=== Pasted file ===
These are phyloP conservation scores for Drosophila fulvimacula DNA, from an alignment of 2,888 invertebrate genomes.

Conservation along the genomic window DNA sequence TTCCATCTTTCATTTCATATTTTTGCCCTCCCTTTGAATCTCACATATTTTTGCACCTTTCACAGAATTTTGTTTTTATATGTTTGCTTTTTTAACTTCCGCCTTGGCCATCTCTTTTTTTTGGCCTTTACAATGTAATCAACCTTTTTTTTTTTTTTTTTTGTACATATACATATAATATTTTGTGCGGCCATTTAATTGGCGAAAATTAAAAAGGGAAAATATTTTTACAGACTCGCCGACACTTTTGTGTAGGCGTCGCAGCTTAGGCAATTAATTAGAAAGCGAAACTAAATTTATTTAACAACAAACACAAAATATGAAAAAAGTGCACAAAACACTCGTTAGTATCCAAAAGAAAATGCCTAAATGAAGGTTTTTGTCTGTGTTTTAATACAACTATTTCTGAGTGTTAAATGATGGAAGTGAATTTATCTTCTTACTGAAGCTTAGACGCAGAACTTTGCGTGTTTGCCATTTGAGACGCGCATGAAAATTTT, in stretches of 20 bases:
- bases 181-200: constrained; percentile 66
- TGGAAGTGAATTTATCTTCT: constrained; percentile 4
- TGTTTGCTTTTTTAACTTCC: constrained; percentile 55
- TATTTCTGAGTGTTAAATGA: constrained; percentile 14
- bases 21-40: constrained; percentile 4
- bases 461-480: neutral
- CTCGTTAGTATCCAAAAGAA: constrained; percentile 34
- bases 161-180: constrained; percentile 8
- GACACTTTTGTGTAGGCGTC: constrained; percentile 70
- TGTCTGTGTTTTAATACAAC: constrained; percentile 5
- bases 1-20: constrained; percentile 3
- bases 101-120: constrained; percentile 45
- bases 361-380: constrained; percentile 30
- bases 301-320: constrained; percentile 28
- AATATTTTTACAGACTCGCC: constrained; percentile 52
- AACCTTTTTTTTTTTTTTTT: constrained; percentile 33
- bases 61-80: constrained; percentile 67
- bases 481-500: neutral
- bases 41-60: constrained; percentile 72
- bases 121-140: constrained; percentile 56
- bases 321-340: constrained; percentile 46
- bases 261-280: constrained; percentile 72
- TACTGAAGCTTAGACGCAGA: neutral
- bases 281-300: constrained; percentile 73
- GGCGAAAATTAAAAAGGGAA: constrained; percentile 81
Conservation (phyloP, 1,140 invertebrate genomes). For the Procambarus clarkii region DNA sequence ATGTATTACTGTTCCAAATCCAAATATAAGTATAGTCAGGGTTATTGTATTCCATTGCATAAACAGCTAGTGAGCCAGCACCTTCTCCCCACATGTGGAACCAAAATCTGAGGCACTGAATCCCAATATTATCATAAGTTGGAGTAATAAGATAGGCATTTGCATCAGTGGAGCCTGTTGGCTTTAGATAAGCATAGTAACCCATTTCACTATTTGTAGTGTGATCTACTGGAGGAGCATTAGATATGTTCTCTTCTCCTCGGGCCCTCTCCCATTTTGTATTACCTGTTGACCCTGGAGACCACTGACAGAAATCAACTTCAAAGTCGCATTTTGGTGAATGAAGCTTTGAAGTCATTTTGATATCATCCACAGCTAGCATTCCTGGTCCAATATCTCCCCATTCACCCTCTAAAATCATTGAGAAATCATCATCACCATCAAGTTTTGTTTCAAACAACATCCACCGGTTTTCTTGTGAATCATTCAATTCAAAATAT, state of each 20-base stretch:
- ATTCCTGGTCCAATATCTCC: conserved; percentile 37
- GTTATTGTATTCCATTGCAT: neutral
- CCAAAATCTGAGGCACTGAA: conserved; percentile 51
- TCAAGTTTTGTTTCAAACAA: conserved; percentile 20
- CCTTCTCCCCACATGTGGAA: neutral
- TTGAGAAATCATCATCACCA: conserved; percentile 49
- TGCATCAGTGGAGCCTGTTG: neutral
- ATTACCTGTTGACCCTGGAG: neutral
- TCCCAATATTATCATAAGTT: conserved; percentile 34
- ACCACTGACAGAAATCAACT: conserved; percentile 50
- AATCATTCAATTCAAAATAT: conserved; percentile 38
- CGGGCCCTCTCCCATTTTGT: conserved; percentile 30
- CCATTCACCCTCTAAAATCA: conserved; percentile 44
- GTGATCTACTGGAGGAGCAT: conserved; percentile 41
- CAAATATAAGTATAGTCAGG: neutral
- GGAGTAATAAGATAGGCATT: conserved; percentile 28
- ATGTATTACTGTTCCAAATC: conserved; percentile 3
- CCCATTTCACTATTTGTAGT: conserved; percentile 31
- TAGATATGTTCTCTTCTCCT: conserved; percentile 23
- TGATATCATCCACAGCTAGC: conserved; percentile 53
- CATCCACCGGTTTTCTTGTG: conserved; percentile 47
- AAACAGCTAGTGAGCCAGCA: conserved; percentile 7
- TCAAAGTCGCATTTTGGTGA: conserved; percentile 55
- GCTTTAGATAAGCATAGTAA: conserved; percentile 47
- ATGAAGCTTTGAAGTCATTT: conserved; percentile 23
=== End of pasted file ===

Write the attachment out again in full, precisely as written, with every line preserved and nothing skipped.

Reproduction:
These are phyloP conservation scores for Drosophila fulvimacula DNA, from an alignment of 2,888 invertebrate genomes.

Conservation along the genomic window DNA sequence TTCCATCTTTCATTTCATATTTTTGCCCTCCCTTTGAATCTCACATATTTTTGCACCTTTCACAGAATTTTGTTTTTATATGTTTGCTTTTTTAACTTCCGCCTTGGCCATCTCTTTTTTTTGGCCTTTACAATGTAATCAACCTTTTTTTTTTTTTTTTTTGTACATATACATATAATATTTTGTGCGGCCATTTAATTGGCGAAAATTAAAAAGGGAAAATATTTTTACAGACTCGCCGACACTTTTGTGTAGGCGTCGCAGCTTAGGCAATTAATTAGAAAGCGAAACTAAATTTATTTAACAACAAACACAAAATATGAAAAAAGTGCACAAAACACTCGTTAGTATCCAAAAGAAAATGCCTAAATGAAGGTTTTTGTCTGTGTTTTAATACAACTATTTCTGAGTGTTAAATGATGGAAGTGAATTTATCTTCTTACTGAAGCTTAGACGCAGAACTTTGCGTGTTTGCCATTTGAGACGCGCATGAAAATTTT, in stretches of 20 bases:
- bases 181-200: constrained; percentile 66
- TGGAAGTGAATTTATCTTCT: constrained; percentile 4
- TGTTTGCTTTTTTAACTTCC: constrained; percentile 55
- TATTTCTGAGTGTTAAATGA: constrained; percentile 14
- bases 21-40: constrained; percentile 4
- bases 461-480: neutral
- CTCGTTAGTATCCAAAAGAA: constrained; percentile 34
- bases 161-180: constrained; percentile 8
- GACACTTTTGTGTAGGCGTC: constrained; percentile 70
- TGTCTGTGTTTTAATACAAC: constrained; percentile 5
- bases 1-20: constrained; percentile 3
- bases 101-120: constrained; percentile 45
- bases 361-380: constrained; percentile 30
- bases 301-320: constrained; percentile 28
- AATATTTTTACAGACTCGCC: constrained; percentile 52
- AACCTTTTTTTTTTTTTTTT: constrained; percentile 33
- bases 61-80: constrained; percentile 67
- bases 481-500: neutral
- bases 41-60: constrained; percentile 72
- bases 121-140: constrained; percentile 56
- bases 321-340: constrained; percentile 46
- bases 261-280: constrained; percentile 72
- TACTGAAGCTTAGACGCAGA: neutral
- bases 281-300: constrained; percentile 73
- GGCGAAAATTAAAAAGGGAA: constrained; percentile 81
Conservation (phyloP, 1,140 invertebrate genomes). For the Procambarus clarkii region DNA sequence ATGTATTACTGTTCCAAATCCAAATATAAGTATAGTCAGGGTTATTGTATTCCATTGCATAAACAGCTAGTGAGCCAGCACCTTCTCCCCACATGTGGAACCAAAATCTGAGGCACTGAATCCCAATATTATCATAAGTTGGAGTAATAAGATAGGCATTTGCATCAGTGGAGCCTGTTGGCTTTAGATAAGCATAGTAACCCATTTCACTATTTGTAGTGTGATCTACTGGAGGAGCATTAGATATGTTCTCTTCTCCTCGGGCCCTCTCCCATTTTGTATTACCTGTTGACCCTGGAGACCACTGACAGAAATCAACTTCAAAGTCGCATTTTGGTGAATGAAGCTTTGAAGTCATTTTGATATCATCCACAGCTAGCATTCCTGGTCCAATATCTCCCCATTCACCCTCTAAAATCATTGAGAAATCATCATCACCATCAAGTTTTGTTTCAAACAACATCCACCGGTTTTCTTGTGAATCATTCAATTCAAAATAT, state of each 20-base stretch:
- ATTCCTGGTCCAATATCTCC: conserved; percentile 37
- GTTATTGTATTCCATTGCAT: neutral
- CCAAAATCTGAGGCACTGAA: conserved; percentile 51
- TCAAGTTTTGTTTCAAACAA: conserved; percentile 20
- CCTTCTCCCCACATGTGGAA: neutral
- TTGAGAAATCATCATCACCA: conserved; percentile 49
- TGCATCAGTGGAGCCTGTTG: neutral
- ATTACCTGTTGACCCTGGAG: neutral
- TCCCAATATTATCATAAGTT: conserved; percentile 34
- ACCACTGACAGAAATCAACT: conserved; percentile 50
- AATCATTCAATTCAAAATAT: conserved; percentile 38
- CGGGCCCTCTCCCATTTTGT: conserved; percentile 30
- CCATTCACCCTCTAAAATCA: conserved; percentile 44
- GTGATCTACTGGAGGAGCAT: conserved; percentile 41
- CAAATATAAGTATAGTCAGG: neutral
- GGAGTAATAAGATAGGCATT: conserved; percentile 28
- ATGTATTACTGTTCCAAATC: conserved; percentile 3
- CCCATTTCACTATTTGTAGT: conserved; percentile 31
- TAGATATGTTCTCTTCTCCT: conserved; percentile 23
- TGATATCATCCACAGCTAGC: conserved; percentile 53
- CATCCACCGGTTTTCTTGTG: conserved; percentile 47
- AAACAGCTAGTGAGCCAGCA: conserved; percentile 7
- TCAAAGTCGCATTTTGGTGA: conserved; percentile 55
- GCTTTAGATAAGCATAGTAA: conserved; percentile 47
- ATGAAGCTTTGAAGTCATTT: conserved; percentile 23